By Kimberly Combs
Taxpayers within the Clearwater R-1 School District will be paying higher property taxes this year. The Clearwater R-1 Board of Education voted Monday evening to raise its debt service levy from 35 cents per $100 assessed valuation to 40 cents per $100 assessed valuation. For a property owner with a $100,000 fair market value, the increase would equate to a $9.50 tax bill increase.
The decision to raise the taxes was approved by a 4-1 vote. Board members Elizabeth Pokorny, Robert Gayle, Jason Street, and Dennis Shearrer voted for the levy increase. James Seal cast the dissenting vote. Board members Matt Graham and Jim Seal were not present at the levy hearing.
Only six people were in the audience to listen to the discussion and were given the chance to comment on the issue during the tax levy hearing. Of the six present, five were school employees.
The school’s general operating levy will remain the same. It is currently set at the minimum amount allowed by the state. In order for it to be raised, it would have to be approved by a vote of registered voters of the district. At the current time, the school has no plans to ask for an increase.
According to information presented at the meeting, the levy increase was not anticipated. Voters approved the last bond issue in 2015 and board members sold the issue to voters as a “no tax increase” measure. However, the economy in Wayne County has stagnated and assessed valuation has not been growing.
LJ Hart, the school’s bond advisor, said that the school district’s assessed valuation has been growing at a rate of less than 1 percent.
“Once things stabilize, you could roll back the levy,” LJ Hart told board members during a teleconference at the meeting.
The increase in the debt service levy could have been greater. The state auditor recommended the school have a debt service levy of 48.20 cents per $100 assessed valuation. Hart said that the levy needs to be raised so the school doesn’t fall behind in the debt service account.
Hart recommended raising the levy this year. If the school board waited a year or more to raise the levy, a larger increase might be needed, Hart said.
Hart said that by raising the levy now, the school is being proactive. It will also allow the district to position itself for another bond issue (if needed in the future).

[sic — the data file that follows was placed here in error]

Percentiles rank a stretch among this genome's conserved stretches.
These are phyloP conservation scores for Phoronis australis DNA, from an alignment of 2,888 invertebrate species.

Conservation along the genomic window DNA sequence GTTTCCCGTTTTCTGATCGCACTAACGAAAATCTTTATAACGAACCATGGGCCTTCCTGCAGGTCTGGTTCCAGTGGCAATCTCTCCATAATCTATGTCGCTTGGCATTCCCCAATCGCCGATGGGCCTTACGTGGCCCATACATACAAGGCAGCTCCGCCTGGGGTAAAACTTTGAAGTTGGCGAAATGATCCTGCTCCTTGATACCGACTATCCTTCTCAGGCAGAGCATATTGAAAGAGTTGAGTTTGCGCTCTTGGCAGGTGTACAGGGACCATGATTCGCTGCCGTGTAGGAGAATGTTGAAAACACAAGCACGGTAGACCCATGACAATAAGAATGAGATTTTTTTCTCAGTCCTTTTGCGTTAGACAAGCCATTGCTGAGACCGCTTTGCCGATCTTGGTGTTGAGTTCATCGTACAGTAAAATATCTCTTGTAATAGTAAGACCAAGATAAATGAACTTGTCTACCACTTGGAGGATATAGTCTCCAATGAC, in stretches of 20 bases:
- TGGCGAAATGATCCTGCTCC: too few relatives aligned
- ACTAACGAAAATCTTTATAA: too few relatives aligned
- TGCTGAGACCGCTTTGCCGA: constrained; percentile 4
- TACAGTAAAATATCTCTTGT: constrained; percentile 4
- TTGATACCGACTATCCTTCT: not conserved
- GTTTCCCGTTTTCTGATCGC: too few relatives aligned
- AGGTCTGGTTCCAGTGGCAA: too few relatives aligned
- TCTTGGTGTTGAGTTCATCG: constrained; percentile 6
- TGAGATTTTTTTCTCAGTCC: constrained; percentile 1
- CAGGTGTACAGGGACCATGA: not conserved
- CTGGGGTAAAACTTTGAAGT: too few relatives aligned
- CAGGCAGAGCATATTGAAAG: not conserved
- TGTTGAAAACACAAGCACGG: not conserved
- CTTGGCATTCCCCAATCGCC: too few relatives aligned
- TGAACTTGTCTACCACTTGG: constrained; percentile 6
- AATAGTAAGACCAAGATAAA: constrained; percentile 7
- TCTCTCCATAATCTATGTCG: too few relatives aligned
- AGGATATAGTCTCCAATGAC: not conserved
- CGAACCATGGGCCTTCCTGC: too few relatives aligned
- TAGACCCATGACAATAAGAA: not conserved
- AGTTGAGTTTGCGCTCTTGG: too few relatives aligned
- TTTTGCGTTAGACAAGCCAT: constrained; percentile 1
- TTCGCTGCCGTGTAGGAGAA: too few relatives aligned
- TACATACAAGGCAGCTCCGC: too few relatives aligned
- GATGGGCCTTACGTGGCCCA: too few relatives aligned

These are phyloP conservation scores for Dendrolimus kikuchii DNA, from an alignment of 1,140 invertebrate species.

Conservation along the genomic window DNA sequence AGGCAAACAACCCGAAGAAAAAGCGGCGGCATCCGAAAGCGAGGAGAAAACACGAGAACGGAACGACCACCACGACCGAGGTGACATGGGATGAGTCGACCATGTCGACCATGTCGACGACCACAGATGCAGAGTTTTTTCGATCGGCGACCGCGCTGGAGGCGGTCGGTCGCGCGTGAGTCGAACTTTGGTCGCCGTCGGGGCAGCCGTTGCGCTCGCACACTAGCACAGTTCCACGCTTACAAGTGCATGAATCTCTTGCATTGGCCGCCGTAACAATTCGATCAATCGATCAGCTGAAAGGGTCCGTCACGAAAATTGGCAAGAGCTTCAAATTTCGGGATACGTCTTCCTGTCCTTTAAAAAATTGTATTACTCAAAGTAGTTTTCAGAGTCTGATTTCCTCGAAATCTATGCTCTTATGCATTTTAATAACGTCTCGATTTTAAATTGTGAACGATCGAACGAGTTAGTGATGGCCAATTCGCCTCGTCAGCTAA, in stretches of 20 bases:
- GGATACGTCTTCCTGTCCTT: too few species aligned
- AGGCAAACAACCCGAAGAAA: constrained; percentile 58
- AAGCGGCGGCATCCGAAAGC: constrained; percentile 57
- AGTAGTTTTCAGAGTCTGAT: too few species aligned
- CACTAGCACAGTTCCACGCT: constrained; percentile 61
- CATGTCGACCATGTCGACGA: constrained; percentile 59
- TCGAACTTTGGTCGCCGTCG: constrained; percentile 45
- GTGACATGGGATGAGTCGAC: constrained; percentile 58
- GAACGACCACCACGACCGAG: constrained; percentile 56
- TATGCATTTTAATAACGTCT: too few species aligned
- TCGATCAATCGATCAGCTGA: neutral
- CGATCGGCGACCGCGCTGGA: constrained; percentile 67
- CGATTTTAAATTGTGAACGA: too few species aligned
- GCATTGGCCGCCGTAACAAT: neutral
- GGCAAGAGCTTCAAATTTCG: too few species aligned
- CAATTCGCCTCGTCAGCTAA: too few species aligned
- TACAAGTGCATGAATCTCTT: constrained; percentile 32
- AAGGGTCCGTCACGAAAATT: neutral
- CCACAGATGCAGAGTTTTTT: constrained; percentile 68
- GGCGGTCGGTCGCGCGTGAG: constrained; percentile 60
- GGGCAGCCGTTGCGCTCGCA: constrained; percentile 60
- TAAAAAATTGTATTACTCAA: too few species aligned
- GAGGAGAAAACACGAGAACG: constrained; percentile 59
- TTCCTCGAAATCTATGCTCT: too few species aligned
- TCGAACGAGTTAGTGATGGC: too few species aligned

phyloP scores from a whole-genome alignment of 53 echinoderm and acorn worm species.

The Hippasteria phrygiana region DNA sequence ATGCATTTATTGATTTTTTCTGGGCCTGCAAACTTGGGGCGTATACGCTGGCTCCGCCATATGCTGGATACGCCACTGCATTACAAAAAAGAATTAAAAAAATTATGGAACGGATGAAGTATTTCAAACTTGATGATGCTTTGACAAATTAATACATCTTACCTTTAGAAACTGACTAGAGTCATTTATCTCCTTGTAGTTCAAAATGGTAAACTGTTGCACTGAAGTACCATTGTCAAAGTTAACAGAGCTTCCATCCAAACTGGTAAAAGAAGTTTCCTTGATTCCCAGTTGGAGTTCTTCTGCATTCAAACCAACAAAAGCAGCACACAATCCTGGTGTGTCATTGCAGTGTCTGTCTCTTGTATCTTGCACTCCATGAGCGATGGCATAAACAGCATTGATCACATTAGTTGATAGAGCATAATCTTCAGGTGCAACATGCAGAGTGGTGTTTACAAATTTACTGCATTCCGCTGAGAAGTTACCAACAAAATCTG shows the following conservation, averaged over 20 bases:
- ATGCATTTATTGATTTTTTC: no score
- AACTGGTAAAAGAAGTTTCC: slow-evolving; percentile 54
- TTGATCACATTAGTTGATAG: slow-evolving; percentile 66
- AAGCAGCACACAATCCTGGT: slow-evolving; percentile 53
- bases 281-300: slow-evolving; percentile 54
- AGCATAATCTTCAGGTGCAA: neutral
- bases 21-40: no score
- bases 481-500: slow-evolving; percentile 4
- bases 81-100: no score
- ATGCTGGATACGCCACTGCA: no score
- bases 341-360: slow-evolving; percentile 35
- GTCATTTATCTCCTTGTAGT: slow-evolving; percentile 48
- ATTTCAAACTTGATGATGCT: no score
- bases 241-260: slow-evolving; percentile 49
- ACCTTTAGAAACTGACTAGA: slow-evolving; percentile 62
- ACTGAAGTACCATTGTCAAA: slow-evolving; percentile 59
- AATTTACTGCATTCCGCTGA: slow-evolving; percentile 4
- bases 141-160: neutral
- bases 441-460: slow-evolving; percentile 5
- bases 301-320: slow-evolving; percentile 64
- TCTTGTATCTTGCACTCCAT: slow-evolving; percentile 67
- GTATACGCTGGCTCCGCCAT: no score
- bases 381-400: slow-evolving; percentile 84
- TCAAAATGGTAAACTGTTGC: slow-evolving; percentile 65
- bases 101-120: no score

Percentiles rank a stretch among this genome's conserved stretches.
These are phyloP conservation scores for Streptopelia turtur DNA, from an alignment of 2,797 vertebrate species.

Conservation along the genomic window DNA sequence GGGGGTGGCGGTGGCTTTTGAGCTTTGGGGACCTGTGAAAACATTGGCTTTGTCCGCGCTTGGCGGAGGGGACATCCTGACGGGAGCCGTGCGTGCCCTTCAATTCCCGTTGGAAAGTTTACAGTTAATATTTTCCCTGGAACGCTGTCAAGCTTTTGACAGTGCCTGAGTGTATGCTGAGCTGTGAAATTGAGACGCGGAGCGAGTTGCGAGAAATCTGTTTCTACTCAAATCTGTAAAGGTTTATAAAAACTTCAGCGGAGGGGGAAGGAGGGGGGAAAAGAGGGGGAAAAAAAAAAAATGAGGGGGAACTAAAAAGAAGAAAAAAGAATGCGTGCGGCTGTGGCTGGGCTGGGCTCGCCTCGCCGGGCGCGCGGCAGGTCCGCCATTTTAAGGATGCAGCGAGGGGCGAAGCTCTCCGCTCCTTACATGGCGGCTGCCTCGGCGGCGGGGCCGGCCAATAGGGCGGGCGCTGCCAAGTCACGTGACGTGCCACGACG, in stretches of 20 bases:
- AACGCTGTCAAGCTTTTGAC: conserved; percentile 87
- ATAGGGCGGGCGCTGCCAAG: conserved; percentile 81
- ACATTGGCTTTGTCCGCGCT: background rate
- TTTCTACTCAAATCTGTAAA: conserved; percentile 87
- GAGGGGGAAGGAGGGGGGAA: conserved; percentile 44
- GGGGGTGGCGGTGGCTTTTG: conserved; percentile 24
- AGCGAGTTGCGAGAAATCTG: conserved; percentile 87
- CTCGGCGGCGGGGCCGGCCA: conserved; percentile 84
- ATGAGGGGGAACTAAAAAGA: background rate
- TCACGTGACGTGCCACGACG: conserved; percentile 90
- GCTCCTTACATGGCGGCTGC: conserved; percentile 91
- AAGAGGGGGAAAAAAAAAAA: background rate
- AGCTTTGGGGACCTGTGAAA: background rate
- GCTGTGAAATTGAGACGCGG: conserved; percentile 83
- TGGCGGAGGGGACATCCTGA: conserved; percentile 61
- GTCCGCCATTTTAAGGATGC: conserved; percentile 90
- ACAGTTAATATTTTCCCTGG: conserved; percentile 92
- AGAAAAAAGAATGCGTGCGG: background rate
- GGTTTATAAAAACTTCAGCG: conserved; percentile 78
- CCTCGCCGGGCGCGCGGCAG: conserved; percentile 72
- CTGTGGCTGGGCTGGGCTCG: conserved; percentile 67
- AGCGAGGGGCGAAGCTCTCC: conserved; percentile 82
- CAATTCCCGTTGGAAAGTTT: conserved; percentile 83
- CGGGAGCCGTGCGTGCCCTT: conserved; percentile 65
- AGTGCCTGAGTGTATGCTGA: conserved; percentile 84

According to Superintendent Deborah Hand, the school’s debt service levy has been 35 cents since Clearwater R-1 has had a debt service levy.
“The growth in the district has not been what was anticipated,” Hand said. “It is easier fixed now with a minor adjustment.”
Jim Seal had major concerns about the proposal. He asked if future school boards could lower the levy. Board President Robert Gayle pointed out that the debt service levy has to be approved annually by the school board.
In recent years, the school has financed many building projects and upgrades to facilities with bond revenue. Hand said that this has been the only way the school district has been able to afford these projects. Bond proceeds were used this summer to renovate the restrooms at the high school, which had not been upgraded since the school was built in the mid 1970s. Bond money has also been used to replace air conditioning units, install security cameras throughout the district, make parking lot improvements, do roofing projects, and upgrade the fine arts building.
The school board said they had a press release detailing the levy increase. The release, which was drafted by the school’s bond company, was not submitted to the newspaper by the newspaper’s print deadline Tuesday morning. It will be posted on the newspaper’s website www.waynecojournalbanner.com and then published in next week’s newspaper.